Nirvana is Here by Aaron Hamburger
From Three Rooms Press:
“Like everything Hamburger writes, NIRVANA IS HERE is compulsively readable, charming, and suffused with deep humanity. The title is truth in advertising, folks: this novel is nirvana indeed.”– Elisa Albert, author, After Birth
“A tender self-reckoning, Nirvana Is Here brings the past full circle. Hamburger deftly reveals how incidents recede—even if they leave their mark—to bring new hopes into focus.” —Foreword Reviews
“Nirvana is Here is a beautiful, sad, coming-of-age story that is a heartily welcome addition to the LGBTQ literature pantheon.” —I Like to Read
“In language that’s both understated and visceral, Hamburger skillfully distills those moments when his characters experience crucial identity shifts, not just in wild, foreign encounters but more often while eating, bathing, and tending to the animal needs of love and safety that link us all.” –Booklist
For Ari Silverman, the past has never really passed. After 20 years, the trauma from a childhood assault resurfaces as he grapples with the fate of his ex-husband, a colleague accused of sexually harassing a student. To gain perspective, Ari arranges to reconnect with his high school crush, Justin Jackson, a bold step which forces him to reflect on their relationship in the segregated suburbs of Detroit during the 1990s and the secrets they still share.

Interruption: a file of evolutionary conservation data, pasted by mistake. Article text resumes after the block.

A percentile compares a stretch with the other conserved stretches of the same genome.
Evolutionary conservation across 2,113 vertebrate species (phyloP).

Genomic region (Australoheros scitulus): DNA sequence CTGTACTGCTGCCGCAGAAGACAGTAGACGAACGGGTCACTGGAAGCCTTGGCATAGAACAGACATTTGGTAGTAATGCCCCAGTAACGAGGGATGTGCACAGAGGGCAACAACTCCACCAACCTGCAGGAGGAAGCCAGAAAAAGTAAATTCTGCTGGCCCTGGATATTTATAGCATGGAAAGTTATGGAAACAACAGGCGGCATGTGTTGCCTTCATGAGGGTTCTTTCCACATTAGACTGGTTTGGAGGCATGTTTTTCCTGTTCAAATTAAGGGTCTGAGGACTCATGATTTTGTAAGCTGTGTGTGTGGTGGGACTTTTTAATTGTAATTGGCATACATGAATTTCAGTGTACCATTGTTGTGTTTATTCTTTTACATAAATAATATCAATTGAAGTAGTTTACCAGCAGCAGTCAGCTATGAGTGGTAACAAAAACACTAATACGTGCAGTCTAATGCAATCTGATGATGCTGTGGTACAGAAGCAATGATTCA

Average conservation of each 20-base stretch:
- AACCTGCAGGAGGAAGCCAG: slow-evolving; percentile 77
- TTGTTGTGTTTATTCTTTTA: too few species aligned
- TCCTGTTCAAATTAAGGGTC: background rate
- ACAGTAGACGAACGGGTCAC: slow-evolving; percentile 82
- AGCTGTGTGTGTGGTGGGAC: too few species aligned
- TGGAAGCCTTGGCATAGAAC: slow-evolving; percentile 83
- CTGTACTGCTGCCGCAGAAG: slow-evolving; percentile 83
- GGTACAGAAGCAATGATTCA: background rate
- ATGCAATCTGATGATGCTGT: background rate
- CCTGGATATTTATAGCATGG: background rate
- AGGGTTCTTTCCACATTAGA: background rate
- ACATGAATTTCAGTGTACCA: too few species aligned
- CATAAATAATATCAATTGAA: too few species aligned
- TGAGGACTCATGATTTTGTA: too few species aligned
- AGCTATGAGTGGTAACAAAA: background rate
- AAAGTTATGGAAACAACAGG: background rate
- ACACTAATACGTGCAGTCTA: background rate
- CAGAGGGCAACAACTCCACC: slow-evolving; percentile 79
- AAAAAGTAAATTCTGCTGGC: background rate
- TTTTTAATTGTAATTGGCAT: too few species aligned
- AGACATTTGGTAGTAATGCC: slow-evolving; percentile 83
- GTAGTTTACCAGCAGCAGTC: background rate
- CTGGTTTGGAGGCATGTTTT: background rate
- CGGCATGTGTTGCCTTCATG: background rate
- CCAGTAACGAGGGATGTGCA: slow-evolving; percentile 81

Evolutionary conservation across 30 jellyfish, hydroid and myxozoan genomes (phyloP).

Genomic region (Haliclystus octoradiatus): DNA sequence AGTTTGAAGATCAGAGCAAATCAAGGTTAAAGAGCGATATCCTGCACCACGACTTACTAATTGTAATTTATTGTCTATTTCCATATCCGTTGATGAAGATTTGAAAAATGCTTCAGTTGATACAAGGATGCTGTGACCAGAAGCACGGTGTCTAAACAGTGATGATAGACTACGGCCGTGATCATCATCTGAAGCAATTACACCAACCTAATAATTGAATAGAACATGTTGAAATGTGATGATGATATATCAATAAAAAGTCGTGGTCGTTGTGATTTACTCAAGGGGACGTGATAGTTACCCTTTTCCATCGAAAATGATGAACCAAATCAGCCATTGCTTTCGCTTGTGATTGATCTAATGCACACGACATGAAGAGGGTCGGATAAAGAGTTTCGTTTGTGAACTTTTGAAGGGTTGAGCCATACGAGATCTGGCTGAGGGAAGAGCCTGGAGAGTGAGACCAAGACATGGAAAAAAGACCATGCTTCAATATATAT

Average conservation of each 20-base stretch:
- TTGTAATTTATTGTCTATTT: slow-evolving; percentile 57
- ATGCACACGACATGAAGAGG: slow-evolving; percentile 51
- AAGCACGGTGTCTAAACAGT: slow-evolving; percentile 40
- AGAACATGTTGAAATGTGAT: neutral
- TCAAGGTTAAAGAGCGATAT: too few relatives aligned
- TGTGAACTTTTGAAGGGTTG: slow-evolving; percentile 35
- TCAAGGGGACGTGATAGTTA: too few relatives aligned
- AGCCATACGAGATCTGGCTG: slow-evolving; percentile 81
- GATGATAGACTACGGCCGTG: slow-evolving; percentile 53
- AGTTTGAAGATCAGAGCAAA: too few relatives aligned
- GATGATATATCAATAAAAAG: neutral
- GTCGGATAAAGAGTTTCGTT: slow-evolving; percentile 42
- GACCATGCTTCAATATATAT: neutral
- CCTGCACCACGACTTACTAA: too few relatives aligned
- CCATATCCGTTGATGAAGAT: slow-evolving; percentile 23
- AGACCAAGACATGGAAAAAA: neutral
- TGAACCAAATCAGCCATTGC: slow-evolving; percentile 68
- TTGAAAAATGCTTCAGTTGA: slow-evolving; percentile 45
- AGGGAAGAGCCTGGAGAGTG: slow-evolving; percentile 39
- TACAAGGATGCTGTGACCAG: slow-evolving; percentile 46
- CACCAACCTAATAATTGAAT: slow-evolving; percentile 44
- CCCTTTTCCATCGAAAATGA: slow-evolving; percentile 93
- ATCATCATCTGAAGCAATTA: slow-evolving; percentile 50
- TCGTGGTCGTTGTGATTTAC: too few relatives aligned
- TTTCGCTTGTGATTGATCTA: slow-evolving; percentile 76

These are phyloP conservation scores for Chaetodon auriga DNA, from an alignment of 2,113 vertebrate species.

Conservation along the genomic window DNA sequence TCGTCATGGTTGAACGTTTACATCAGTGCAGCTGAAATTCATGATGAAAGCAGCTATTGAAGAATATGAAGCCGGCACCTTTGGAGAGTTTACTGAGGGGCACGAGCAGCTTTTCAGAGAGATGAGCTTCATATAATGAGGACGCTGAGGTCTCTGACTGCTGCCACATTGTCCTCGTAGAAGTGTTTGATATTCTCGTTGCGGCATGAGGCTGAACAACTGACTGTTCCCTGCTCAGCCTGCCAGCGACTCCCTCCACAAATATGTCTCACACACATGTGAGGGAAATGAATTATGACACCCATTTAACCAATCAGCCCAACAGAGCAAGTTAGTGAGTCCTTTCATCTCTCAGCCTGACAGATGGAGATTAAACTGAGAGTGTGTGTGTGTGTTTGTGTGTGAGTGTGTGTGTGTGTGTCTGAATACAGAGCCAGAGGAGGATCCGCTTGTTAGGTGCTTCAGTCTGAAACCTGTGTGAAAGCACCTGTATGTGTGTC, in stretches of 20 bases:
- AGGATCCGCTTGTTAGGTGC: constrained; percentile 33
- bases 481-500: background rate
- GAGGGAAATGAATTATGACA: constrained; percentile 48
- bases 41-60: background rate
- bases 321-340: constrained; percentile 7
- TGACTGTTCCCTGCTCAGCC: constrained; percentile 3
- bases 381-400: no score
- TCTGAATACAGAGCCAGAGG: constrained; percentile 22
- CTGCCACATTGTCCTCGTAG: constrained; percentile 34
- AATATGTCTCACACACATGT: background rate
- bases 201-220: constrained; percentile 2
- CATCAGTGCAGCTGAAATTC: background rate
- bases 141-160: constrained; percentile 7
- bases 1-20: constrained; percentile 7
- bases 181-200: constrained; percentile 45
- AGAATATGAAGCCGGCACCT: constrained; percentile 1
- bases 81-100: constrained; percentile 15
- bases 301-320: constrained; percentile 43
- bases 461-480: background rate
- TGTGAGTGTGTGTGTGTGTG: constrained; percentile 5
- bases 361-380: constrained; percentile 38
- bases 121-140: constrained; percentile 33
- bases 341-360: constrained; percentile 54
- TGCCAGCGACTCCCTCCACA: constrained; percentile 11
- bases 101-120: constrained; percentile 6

An honest story about recovery and coping with both past and present, framed by the meteoric rise and fall of the band Nirvana and the wide-reaching scope of the #metoo movement, NIRVANA IS HERE, explores issues of identity, race, sex, and family with both poignancy and unexpected humor. Deftly told intertwining stories with rich, real characters are reminiscent of the sensuality and haunting nostalgia of André Aciman’s Call Me by Your Name blended with the raw emotion of Kurt Cobain’s lyrics. Written by award-winning writer Aaron Hamburger, Nirvana Is Here is “a wonder of a book,” according to acclaimed novelist Lauren Grodstein (Our Short History). “As a Jewish Gen-Xer, the novel reminded me exactly of who I once was—and all that I still want to be. A brilliant accomplishment.”